Between Snow Days and Sick Days, It’s Tough to Catch a Break!

For the entire month of February, our part of Connecticut has worn a thick blanket of white show atop its grassy yards and park fields. It’s lovely, as snow always is. Nathan and I built two snowmen. But after the first major storm in January, there was hardly a pause for melting before the next storm was underway. And now, as we inch toward March, I realize I haven’t seen grass in weeks.

It stormed once a week for, like, an entire month. Really, I don’t remember how long it’s been that things were snow-free. It’s all a big, white, snow blur. All I know is that I’ve had to keep the boys home almost every Monday since mid-January, which has made it harder to accept freelance work and teach lessons. I’ve even had to quit a couple of gigs because, as a mom of two toddlers who stays home with them on snow days, I just don’t have the energy to work late into the night when school is closed. Just because it snows doesn’t mean there isn’t laundry to do/fold, dishes to wash, or food to cook.

Then finally, as the threat of new snow and snow days seemed to subside, both my kids came down with a stomach bug. Nathan’s lasted less than a day, but poor little Logan had his for a few of them (no, I still haven’t weaned him off the breast — but in this case that was a good thing!). What that meant for mommy: Keeping both boys home from school on Monday, a day originally intended for working, not watching “Frozen.”

Now (knock on wood), everyone is better. I’m heading out to teach a lesson, and I’ve got some great assignments lined up. The novel is back on (and I finally finished Part 3).

Here’s to warmer days ahead — and by warmer I mean anything over 20 degrees and no snow!

When you’re a freelancer AND a mom, editors don’t always cut you a break!

Hello everyone! So here I am, blogging, for, like, the first time since January 1. Or was it December 30? Doesn’t matter, I suppose. I had, at one point, intended for Rockmommy to be a destination blog. A one-stop shop for women who wanted to rock/play rock on their guitars/drums/whatever and also were moms. Alas, it’s just a personal dumping ground. I WILL rock again, I swear it. But the question is, when?

Life is great since I left the corporate journalism world to go freelance in May. I am a writer and a guitar teacher, working maybe 30 hours a week and spending the rest of the time with my two adorable sons and husband. It’s fantastic that I can do this now, and that I have a partner who is able to support me emotionally and financially. However, as I am starting to learn, not everyone “gets” it when you’re a mom AND a freelancer.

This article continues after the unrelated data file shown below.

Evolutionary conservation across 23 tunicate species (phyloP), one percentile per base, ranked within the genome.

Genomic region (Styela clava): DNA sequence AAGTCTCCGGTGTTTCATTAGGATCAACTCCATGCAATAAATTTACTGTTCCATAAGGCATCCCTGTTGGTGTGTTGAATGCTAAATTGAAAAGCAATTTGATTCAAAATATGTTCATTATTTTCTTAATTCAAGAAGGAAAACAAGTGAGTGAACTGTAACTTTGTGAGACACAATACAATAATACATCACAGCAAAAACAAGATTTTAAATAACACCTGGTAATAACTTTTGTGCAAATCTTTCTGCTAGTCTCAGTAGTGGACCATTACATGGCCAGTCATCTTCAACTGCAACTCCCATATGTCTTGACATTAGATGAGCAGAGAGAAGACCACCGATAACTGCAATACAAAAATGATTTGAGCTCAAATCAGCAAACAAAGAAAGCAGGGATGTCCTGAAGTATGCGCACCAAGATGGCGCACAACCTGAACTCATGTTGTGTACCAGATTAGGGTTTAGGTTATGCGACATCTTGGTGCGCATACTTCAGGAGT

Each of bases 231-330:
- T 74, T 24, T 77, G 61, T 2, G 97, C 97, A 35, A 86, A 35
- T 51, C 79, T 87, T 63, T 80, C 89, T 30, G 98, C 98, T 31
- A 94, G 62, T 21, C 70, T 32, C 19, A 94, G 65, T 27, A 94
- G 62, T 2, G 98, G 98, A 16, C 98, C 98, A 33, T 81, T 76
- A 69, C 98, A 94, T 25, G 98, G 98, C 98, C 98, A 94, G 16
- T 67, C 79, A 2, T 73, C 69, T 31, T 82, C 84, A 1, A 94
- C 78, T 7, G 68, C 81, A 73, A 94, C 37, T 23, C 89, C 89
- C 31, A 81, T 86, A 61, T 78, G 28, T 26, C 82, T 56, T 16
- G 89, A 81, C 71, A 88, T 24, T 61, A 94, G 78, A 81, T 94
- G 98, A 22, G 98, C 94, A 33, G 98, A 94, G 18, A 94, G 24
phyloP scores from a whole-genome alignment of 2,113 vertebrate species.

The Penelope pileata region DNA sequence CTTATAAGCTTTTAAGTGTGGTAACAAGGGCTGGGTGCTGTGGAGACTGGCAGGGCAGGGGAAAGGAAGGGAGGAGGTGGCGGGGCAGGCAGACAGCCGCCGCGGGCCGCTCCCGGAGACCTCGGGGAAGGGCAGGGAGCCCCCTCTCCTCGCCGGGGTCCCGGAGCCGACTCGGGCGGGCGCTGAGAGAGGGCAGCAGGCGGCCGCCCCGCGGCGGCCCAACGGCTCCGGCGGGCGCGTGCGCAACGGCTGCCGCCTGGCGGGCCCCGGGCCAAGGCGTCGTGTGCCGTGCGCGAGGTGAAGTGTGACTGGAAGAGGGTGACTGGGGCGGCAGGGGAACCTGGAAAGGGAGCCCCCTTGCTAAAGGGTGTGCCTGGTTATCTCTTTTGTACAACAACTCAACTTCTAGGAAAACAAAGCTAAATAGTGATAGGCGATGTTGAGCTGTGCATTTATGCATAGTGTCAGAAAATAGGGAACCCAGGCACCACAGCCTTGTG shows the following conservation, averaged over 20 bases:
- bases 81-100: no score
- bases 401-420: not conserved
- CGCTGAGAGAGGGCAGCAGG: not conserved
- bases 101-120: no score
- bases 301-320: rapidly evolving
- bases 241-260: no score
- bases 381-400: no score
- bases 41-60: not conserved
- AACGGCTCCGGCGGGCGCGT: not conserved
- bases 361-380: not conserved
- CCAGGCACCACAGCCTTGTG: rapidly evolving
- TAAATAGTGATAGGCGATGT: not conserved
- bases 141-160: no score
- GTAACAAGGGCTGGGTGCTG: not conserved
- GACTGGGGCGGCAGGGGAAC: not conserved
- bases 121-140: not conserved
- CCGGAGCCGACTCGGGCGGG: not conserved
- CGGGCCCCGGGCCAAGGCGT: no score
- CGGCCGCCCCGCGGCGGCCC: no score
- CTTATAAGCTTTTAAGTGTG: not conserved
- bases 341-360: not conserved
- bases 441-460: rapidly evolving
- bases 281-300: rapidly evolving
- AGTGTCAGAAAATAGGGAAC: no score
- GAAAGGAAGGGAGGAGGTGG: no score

The parents of my guitar students are fantastic. We have an understanding that sometimes lessons need to be cancelled by one party (them) or the other (me) because kids are sick or parental duties are overwhelming.

But in journalism, other than CafeMom, the situation is different. I’m currently writing for a news-style online media outlet. And while my editor is totally cool with “Two Dude Tuesdays” and me doing work at night instead of early in the morning, when snow days happen, deadlines don’t move. Even though daycare is closed and I can’t get a sitter, I’m still expected to meet them. Of course, my editors are all (for the most part) understanding of my insane parenting challenges, but they have jobs to do and deadlines to meet. The real world doesn’t give a hoot about my personal situation!

If I were just writing op-eds, this would be fine. After all, exhausted as I am, I can still write from 8:30-10:30 p.m. or whatever. I’ve done it before. But phone interviews for news pieces are a different story. Being a journalist requires quite a bit of them — even in today’s e-mail-infused world — and it’s really difficult to tell a high-profile source, “I’m sorry if you hear my kids in the  background.” I literally just told a source that I would put my baby in his crib and stick the other one in front of the TV to watch frozen. So professional, I know.

Pushing stories back a day or two, when they’re not evergreen, long-form features, is also difficult. Especially because journalism is competitive. If I can’t meet deadline, there’s a talented, young, child-free, commitment-free writer who can, indeed, meet deadlines. And while I’m talented, I’m not off-the-charts talented when it comes to being a healthcare writer. I cover stuff and I do a good job. But loads of other writers would, too.

I can only hope, as another snow day looms ahead, that a certain editor I am thinking about can have a bit more compassion when she sees that interviews were all conducted by e-mail when I hand in one of my weekly articles. I can only hope that when I do make calls, my sources don’t mind hearing my infant scream from his crib or Olaf the snowman announcing, “I like warm hugs!” I’m doing my absolute best to balance everything.

Speaking of which, now that I’m done breeding, I’d like to officially announce three goals for 2015:

1. Run 2 races (the 200-mile relay and either the Fairfield Half or something else, ideally)

2. Play a couple of shows (one in NYC/BK and one in CT would be amazing)

3. Finish my novel, editing aside.

Let’s hope at least two of these goals can be accomplished. XOXOX